The boundaries between silos and departments will often be dismantled for agile ways of working. Interdisciplinary project teams or temporary groups will be formed. Everyone should be able to work with everyone else. However, the newly formed, results-oriented units will, in turn, develop their own identities through their project reference – identities that are not always compatible with the rest of the organization. Instead of an awareness of the whole, the awareness in the interdisciplinary teams will now be of their common intersections.
Dismantling hierarchical structures can also lead to consequential problems. Flat hierarchies or self-organization can mitigate information loss because there are fewer places in the organizational structure where the flow of information is filtered. At the same time, however, power struggles will intensify because the question of who is allowed to decide what and how and when has to be renegotiated each and every time.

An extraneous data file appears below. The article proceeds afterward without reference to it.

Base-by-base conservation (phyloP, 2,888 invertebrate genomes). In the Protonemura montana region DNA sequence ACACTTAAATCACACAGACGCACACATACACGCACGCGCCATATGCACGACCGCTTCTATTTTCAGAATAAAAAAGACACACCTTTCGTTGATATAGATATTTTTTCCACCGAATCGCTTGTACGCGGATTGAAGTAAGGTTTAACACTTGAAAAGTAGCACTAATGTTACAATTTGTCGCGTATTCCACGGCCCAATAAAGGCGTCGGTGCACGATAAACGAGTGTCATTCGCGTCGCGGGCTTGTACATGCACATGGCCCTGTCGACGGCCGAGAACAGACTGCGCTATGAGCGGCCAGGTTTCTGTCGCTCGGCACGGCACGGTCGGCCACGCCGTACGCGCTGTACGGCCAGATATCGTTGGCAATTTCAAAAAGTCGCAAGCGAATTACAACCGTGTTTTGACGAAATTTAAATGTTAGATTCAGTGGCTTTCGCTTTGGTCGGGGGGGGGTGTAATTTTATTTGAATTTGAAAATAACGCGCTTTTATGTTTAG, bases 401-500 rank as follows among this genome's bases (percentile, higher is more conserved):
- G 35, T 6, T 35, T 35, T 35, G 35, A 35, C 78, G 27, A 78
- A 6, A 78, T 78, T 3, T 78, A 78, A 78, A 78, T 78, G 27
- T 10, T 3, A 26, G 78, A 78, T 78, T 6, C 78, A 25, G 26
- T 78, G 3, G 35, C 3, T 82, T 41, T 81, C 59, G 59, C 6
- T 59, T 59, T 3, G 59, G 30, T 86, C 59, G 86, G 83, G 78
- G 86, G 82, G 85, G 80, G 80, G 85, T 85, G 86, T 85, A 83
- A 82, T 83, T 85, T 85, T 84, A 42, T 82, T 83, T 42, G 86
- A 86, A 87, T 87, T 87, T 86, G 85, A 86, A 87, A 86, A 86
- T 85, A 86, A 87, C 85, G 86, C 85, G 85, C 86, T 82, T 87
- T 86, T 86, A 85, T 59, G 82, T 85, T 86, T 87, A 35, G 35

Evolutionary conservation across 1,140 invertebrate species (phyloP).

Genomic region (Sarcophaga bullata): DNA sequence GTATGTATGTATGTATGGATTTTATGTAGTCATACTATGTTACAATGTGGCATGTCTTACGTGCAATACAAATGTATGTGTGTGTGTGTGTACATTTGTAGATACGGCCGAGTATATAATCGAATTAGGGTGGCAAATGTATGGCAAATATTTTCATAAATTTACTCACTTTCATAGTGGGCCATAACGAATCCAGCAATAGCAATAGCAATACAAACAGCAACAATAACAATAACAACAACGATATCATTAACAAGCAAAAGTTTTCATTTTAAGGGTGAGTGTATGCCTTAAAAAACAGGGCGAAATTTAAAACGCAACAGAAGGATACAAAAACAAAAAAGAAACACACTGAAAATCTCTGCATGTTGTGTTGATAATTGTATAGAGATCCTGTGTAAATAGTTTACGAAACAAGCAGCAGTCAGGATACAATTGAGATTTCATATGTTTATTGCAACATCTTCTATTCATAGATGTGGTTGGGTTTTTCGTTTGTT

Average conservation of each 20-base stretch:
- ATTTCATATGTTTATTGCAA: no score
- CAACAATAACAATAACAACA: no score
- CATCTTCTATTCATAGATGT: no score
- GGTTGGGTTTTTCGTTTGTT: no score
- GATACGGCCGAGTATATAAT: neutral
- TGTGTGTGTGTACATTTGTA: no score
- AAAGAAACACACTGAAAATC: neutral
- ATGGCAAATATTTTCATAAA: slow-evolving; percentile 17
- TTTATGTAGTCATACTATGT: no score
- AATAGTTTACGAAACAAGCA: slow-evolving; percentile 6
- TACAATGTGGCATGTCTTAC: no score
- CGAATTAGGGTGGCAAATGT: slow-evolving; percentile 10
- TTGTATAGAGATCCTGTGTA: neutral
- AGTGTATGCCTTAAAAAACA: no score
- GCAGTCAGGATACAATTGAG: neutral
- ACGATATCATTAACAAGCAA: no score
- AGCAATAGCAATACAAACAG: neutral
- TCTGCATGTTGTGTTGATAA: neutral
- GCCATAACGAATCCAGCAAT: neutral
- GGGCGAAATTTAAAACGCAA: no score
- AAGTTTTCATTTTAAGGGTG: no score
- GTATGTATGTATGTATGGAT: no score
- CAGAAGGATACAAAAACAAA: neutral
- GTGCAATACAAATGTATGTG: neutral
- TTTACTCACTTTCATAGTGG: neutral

To work properly agile methods need problems
Anyone who hopes to reduce the complexity of collaboration through agile teams will soon discover that complexity simply shifts to other areas and contexts of action. Purpose-related programs replace conditional programs. Employees are only given the goal of a specific task, but they determine how to get there themselves. Although this leads to more self-determination, it will often make collaboration more complex since new role clarifications are required in order to retain the capability to act.
In other words, you should be clear about which design elements you want to use and what the consequences of the respective implementation will be. Agile methods will prove helpful if there are concrete problems that can be solved by using them. Otherwise, working in agile teams is just painting-by-numbers and can quickly lead to new conflicts in a team.